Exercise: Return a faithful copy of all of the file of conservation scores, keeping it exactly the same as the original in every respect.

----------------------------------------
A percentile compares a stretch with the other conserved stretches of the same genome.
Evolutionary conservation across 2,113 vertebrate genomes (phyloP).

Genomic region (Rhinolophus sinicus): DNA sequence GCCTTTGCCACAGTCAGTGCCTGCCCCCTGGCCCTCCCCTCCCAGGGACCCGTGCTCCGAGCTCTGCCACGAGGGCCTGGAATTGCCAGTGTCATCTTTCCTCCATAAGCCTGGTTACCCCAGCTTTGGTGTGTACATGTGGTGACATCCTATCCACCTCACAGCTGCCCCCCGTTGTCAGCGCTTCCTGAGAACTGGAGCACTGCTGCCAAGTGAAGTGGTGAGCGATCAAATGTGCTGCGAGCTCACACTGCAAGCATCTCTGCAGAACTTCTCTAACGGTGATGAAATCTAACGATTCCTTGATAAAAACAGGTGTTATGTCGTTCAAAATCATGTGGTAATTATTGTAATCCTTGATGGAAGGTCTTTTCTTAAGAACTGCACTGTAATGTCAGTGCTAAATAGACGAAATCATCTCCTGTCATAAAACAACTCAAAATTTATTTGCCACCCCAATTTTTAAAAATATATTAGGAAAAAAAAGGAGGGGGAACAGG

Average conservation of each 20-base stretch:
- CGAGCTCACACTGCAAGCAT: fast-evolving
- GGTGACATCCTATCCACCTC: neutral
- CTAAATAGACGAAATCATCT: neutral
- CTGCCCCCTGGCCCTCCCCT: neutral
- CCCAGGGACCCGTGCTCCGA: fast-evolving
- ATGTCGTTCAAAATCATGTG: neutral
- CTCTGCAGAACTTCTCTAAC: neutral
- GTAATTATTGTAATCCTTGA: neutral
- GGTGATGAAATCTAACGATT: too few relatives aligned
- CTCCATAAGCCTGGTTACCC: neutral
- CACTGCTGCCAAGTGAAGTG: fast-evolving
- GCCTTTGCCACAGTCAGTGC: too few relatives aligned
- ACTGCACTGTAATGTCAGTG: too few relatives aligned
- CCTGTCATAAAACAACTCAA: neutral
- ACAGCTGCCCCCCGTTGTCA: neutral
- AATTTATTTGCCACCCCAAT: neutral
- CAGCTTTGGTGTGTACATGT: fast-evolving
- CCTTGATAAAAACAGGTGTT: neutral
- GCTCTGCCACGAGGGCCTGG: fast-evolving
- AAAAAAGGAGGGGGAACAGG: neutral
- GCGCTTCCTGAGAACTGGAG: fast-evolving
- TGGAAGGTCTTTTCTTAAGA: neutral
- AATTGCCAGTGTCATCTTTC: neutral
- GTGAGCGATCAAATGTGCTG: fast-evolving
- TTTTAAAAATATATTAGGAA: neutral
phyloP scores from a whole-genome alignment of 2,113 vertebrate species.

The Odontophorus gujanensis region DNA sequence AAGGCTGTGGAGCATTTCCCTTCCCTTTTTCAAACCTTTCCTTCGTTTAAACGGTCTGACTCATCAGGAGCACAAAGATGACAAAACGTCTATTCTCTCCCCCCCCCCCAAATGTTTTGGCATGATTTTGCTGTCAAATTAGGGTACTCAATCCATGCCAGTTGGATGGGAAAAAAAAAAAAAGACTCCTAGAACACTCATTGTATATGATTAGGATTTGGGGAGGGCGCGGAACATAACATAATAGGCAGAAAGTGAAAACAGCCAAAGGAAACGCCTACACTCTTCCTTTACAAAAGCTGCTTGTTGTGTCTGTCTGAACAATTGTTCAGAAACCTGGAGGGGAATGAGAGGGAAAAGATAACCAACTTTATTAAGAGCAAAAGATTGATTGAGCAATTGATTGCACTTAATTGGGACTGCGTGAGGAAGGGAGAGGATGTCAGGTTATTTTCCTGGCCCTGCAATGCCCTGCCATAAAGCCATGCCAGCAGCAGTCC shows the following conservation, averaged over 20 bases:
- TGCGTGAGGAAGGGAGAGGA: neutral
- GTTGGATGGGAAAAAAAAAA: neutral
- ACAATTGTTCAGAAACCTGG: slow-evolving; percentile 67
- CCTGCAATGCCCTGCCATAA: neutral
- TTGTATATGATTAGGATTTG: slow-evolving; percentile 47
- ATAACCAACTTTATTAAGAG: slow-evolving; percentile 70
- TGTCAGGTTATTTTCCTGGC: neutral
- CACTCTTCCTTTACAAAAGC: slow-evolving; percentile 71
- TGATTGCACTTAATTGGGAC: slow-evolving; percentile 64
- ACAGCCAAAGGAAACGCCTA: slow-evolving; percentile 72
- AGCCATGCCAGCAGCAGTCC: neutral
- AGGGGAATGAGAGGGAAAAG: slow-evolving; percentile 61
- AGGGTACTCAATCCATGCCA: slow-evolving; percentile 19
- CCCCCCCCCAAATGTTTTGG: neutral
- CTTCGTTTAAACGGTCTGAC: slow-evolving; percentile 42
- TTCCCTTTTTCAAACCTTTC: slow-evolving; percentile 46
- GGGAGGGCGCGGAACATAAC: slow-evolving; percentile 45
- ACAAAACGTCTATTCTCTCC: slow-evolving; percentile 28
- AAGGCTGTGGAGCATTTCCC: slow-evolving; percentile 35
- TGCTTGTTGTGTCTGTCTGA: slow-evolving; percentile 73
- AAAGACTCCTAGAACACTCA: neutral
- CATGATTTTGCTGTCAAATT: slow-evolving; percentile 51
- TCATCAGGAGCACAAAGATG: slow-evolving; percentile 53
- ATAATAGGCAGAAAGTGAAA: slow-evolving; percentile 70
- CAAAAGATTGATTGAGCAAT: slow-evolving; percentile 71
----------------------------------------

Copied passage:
A percentile compares a stretch with the other conserved stretches of the same genome.
Evolutionary conservation across 2,113 vertebrate genomes (phyloP).

Genomic region (Rhinolophus sinicus): DNA sequence GCCTTTGCCACAGTCAGTGCCTGCCCCCTGGCCCTCCCCTCCCAGGGACCCGTGCTCCGAGCTCTGCCACGAGGGCCTGGAATTGCCAGTGTCATCTTTCCTCCATAAGCCTGGTTACCCCAGCTTTGGTGTGTACATGTGGTGACATCCTATCCACCTCACAGCTGCCCCCCGTTGTCAGCGCTTCCTGAGAACTGGAGCACTGCTGCCAAGTGAAGTGGTGAGCGATCAAATGTGCTGCGAGCTCACACTGCAAGCATCTCTGCAGAACTTCTCTAACGGTGATGAAATCTAACGATTCCTTGATAAAAACAGGTGTTATGTCGTTCAAAATCATGTGGTAATTATTGTAATCCTTGATGGAAGGTCTTTTCTTAAGAACTGCACTGTAATGTCAGTGCTAAATAGACGAAATCATCTCCTGTCATAAAACAACTCAAAATTTATTTGCCACCCCAATTTTTAAAAATATATTAGGAAAAAAAAGGAGGGGGAACAGG

Average conservation of each 20-base stretch:
- CGAGCTCACACTGCAAGCAT: fast-evolving
- GGTGACATCCTATCCACCTC: neutral
- CTAAATAGACGAAATCATCT: neutral
- CTGCCCCCTGGCCCTCCCCT: neutral
- CCCAGGGACCCGTGCTCCGA: fast-evolving
- ATGTCGTTCAAAATCATGTG: neutral
- CTCTGCAGAACTTCTCTAAC: neutral
- GTAATTATTGTAATCCTTGA: neutral
- GGTGATGAAATCTAACGATT: too few relatives aligned
- CTCCATAAGCCTGGTTACCC: neutral
- CACTGCTGCCAAGTGAAGTG: fast-evolving
- GCCTTTGCCACAGTCAGTGC: too few relatives aligned
- ACTGCACTGTAATGTCAGTG: too few relatives aligned
- CCTGTCATAAAACAACTCAA: neutral
- ACAGCTGCCCCCCGTTGTCA: neutral
- AATTTATTTGCCACCCCAAT: neutral
- CAGCTTTGGTGTGTACATGT: fast-evolving
- CCTTGATAAAAACAGGTGTT: neutral
- GCTCTGCCACGAGGGCCTGG: fast-evolving
- AAAAAAGGAGGGGGAACAGG: neutral
- GCGCTTCCTGAGAACTGGAG: fast-evolving
- TGGAAGGTCTTTTCTTAAGA: neutral
- AATTGCCAGTGTCATCTTTC: neutral
- GTGAGCGATCAAATGTGCTG: fast-evolving
- TTTTAAAAATATATTAGGAA: neutral
phyloP scores from a whole-genome alignment of 2,113 vertebrate species.

The Odontophorus gujanensis region DNA sequence AAGGCTGTGGAGCATTTCCCTTCCCTTTTTCAAACCTTTCCTTCGTTTAAACGGTCTGACTCATCAGGAGCACAAAGATGACAAAACGTCTATTCTCTCCCCCCCCCCCAAATGTTTTGGCATGATTTTGCTGTCAAATTAGGGTACTCAATCCATGCCAGTTGGATGGGAAAAAAAAAAAAAGACTCCTAGAACACTCATTGTATATGATTAGGATTTGGGGAGGGCGCGGAACATAACATAATAGGCAGAAAGTGAAAACAGCCAAAGGAAACGCCTACACTCTTCCTTTACAAAAGCTGCTTGTTGTGTCTGTCTGAACAATTGTTCAGAAACCTGGAGGGGAATGAGAGGGAAAAGATAACCAACTTTATTAAGAGCAAAAGATTGATTGAGCAATTGATTGCACTTAATTGGGACTGCGTGAGGAAGGGAGAGGATGTCAGGTTATTTTCCTGGCCCTGCAATGCCCTGCCATAAAGCCATGCCAGCAGCAGTCC shows the following conservation, averaged over 20 bases:
- TGCGTGAGGAAGGGAGAGGA: neutral
- GTTGGATGGGAAAAAAAAAA: neutral
- ACAATTGTTCAGAAACCTGG: slow-evolving; percentile 67
- CCTGCAATGCCCTGCCATAA: neutral
- TTGTATATGATTAGGATTTG: slow-evolving; percentile 47
- ATAACCAACTTTATTAAGAG: slow-evolving; percentile 70
- TGTCAGGTTATTTTCCTGGC: neutral
- CACTCTTCCTTTACAAAAGC: slow-evolving; percentile 71
- TGATTGCACTTAATTGGGAC: slow-evolving; percentile 64
- ACAGCCAAAGGAAACGCCTA: slow-evolving; percentile 72
- AGCCATGCCAGCAGCAGTCC: neutral
- AGGGGAATGAGAGGGAAAAG: slow-evolving; percentile 61
- AGGGTACTCAATCCATGCCA: slow-evolving; percentile 19
- CCCCCCCCCAAATGTTTTGG: neutral
- CTTCGTTTAAACGGTCTGAC: slow-evolving; percentile 42
- TTCCCTTTTTCAAACCTTTC: slow-evolving; percentile 46
- GGGAGGGCGCGGAACATAAC: slow-evolving; percentile 45
- ACAAAACGTCTATTCTCTCC: slow-evolving; percentile 28
- AAGGCTGTGGAGCATTTCCC: slow-evolving; percentile 35
- TGCTTGTTGTGTCTGTCTGA: slow-evolving; percentile 73
- AAAGACTCCTAGAACACTCA: neutral
- CATGATTTTGCTGTCAAATT: slow-evolving; percentile 51
- TCATCAGGAGCACAAAGATG: slow-evolving; percentile 53
- ATAATAGGCAGAAAGTGAAA: slow-evolving; percentile 70
- CAAAAGATTGATTGAGCAAT: slow-evolving; percentile 71